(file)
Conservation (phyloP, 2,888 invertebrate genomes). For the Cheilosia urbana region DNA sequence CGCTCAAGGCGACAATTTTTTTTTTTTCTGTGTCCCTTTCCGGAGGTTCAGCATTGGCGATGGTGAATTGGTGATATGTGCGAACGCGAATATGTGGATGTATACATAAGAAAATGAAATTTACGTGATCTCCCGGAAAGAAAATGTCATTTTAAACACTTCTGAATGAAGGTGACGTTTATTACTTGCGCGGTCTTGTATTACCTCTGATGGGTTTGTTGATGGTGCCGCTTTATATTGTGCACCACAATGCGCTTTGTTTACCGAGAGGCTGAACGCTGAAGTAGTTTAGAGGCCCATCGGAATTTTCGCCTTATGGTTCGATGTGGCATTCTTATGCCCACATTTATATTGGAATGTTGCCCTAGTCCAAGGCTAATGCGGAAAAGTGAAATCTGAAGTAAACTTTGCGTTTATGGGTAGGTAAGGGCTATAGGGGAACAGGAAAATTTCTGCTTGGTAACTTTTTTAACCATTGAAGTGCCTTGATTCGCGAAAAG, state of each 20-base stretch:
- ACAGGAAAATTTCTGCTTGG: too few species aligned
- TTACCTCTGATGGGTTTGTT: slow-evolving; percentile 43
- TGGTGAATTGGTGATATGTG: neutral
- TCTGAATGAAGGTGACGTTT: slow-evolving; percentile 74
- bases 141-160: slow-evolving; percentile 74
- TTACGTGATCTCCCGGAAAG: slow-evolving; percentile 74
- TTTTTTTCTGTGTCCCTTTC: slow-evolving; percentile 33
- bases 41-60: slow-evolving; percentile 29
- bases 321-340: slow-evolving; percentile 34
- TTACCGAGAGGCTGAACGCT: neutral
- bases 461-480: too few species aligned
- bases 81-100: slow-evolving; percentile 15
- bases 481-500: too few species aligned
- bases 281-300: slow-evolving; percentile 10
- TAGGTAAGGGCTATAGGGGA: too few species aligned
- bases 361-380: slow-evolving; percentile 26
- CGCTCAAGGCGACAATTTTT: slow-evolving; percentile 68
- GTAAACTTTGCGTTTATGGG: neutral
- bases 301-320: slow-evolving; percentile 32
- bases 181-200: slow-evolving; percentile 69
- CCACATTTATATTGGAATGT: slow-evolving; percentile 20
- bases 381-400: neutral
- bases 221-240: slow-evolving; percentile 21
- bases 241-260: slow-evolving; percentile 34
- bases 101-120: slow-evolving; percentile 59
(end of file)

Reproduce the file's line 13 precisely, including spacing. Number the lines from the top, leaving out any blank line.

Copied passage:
- bases 81-100: slow-evolving; percentile 15